Other types of snowboard bindings
This is a completely different type of snowboard binding which is made only by Burton. In this system the binding consists of the baseplate and highback only and is free from any strap over the top of the boot.
The binding requires specific boots to match which again are only made by Burton. To strap in, the boot simply clicks into the binding much like a ski boot clicks into a ski binding. There is one attachment at the heel and two at the toe. To step out there is a lever on the highback which must be released before lifting the boot out.
Benefits of step-on bindings
- Fastest and easiest of all the systems
Downsides of step-on bindings
- As it stands there is no market choice so it’s Burton only. Although DC is now producing Step-On binding boots in collaboration with Burton.
- This system has a big initial outlay as you need to buy the bindings and boots for it to work.
- No micro adjustments available for toe or heel strap tension, although an ankle strap adjustment is incorporated into some of the higher end boots.
Splitboard bindings are specific bindings which are used on splitboards. Splitboards are snowboards which effectively split in half so that they can be used as skis for skinning uphill and along the flat. There are two main types of interfaces that connect splitboards to the bindings but I won’t go into detail here.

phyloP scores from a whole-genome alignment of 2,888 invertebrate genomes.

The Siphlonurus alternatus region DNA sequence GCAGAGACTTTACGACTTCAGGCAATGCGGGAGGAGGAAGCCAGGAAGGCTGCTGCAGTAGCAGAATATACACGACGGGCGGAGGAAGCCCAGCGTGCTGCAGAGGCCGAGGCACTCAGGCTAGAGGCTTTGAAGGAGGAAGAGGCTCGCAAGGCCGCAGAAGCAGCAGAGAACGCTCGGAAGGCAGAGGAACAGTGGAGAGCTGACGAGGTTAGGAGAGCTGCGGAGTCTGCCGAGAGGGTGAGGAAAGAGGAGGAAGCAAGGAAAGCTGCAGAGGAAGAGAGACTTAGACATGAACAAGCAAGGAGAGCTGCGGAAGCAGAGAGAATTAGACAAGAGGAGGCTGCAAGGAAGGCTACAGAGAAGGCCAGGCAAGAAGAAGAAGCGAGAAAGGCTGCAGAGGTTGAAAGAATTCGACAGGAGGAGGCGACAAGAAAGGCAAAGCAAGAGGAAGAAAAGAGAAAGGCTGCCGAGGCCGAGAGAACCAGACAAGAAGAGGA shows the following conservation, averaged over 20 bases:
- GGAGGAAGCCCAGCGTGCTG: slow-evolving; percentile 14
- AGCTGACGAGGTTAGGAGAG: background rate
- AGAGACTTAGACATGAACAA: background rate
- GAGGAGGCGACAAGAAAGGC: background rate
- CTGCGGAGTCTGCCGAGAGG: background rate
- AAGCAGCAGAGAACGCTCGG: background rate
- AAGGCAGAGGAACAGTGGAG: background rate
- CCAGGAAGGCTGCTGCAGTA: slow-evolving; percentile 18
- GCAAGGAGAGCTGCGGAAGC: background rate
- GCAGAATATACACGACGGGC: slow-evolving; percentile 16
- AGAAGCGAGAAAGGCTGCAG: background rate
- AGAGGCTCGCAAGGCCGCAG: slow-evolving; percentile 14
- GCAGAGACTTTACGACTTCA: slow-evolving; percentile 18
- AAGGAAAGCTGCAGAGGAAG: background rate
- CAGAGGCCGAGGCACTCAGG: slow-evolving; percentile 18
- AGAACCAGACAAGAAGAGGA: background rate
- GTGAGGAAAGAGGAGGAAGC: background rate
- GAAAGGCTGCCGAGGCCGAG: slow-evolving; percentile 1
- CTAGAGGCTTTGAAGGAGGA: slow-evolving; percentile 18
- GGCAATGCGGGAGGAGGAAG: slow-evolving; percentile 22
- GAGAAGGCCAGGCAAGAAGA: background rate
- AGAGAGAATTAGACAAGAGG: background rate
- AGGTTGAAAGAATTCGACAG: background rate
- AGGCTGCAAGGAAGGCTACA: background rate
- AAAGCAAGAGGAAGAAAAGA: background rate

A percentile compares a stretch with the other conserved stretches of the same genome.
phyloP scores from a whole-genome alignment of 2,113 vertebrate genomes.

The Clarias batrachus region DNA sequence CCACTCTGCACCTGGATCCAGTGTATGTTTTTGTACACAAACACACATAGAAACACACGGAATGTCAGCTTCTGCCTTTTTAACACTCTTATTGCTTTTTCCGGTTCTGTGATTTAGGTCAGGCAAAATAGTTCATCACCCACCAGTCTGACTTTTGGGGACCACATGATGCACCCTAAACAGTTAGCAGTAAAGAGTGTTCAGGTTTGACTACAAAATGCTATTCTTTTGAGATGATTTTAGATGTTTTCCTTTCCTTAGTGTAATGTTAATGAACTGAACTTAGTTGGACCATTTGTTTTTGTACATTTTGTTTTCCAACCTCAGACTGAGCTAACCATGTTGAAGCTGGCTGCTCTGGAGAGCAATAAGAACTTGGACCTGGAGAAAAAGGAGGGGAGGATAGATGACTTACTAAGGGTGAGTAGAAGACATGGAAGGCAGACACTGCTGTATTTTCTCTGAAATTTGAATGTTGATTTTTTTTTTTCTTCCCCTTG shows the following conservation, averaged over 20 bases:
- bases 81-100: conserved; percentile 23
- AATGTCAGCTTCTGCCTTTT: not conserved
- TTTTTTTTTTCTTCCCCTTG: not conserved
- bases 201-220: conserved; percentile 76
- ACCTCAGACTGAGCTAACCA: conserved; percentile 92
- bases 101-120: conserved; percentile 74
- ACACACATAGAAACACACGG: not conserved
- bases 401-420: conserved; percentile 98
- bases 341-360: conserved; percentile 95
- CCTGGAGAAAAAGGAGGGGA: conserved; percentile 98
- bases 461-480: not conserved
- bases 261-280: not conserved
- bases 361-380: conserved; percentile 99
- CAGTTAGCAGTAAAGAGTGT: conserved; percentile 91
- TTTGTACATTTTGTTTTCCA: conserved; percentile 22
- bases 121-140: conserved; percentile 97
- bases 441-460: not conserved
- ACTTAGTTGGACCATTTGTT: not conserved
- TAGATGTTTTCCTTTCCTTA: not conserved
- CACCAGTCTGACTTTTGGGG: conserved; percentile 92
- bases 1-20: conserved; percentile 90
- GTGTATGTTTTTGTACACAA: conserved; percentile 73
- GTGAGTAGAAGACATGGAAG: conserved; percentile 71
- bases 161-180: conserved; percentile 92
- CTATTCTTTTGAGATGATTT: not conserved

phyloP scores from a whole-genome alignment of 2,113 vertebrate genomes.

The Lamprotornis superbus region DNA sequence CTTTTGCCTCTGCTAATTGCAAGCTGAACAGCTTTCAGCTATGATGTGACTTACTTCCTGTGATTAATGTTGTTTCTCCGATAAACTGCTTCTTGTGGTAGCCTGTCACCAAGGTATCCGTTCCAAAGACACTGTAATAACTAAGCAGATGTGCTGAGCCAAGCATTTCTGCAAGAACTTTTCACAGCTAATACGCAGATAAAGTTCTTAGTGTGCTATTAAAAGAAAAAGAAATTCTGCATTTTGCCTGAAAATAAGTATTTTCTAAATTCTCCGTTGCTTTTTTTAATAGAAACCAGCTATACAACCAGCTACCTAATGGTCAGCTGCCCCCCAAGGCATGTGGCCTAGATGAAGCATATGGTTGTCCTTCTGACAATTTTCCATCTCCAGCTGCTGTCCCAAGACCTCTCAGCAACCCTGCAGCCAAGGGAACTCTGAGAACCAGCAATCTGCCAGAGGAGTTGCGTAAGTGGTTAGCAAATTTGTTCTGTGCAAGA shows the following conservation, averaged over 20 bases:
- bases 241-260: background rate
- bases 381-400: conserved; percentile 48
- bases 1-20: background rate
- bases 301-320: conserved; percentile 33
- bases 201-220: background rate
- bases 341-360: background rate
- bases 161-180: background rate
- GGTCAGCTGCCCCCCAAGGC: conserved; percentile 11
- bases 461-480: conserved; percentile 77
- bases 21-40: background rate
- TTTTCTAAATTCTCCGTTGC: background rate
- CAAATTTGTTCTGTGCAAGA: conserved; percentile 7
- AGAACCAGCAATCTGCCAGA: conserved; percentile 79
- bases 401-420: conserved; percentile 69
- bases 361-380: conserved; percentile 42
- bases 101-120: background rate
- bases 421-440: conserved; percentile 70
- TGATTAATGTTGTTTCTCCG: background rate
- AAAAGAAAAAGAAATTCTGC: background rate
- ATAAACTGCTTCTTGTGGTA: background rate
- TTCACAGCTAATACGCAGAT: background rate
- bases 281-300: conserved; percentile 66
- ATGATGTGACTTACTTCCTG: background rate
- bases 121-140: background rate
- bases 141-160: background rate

Although it is possible to use regular snowboard bindings to attach to one of these interface systems it’s recommended to use splitboard specific bindings. These bindings are much lighter and durable than regular bindings and will interact with the interfaces in a much smoother way.
Hardboot or Alpine bindings
These aren’t very common and are usually specific to carving or racing boards. These long, narrow, stiff boards are used with one thing in mind and that’s carving. These boards are paired with hard ski boots and the step-in bindings works much like a ski binding.
On all types of bindings the angle of the highback can be adjusted using a small adjustment system. The highback angle is also known as forward lean. Forward lean is increased to allow a greater ease into a heel edge turn.
Which type of snowboard binding is best for you?
Which snowboard binding you choose of course comes down to personal preference and can be weighed up using the pros and cons I outlined above. However there are some situations and snowboarding styles that better suit each type.
Broadly speaking, you might prefer strap-in bindings if:
- You are a free-rider who likes precise control over their bindings.
Broadly speaking, you might prefer speed entry or step-on bindings if:
- You are a beginner snowboarder and find strap-in bindings cumbersome to use
- You are a freestyle snowboarder who likes the speed of rear-entry/step-on bindings for park laps
- You ride a lot with skiers who are quick to get aways from the lifts!
It’s important to note that when choosing snowboard bindings there are other factors to consider, not just whether they are strap-in or speed-entry. As I mentioned at the start, snowboard bindings vary in flexibility (or stiffness), materials and cost to name just a few.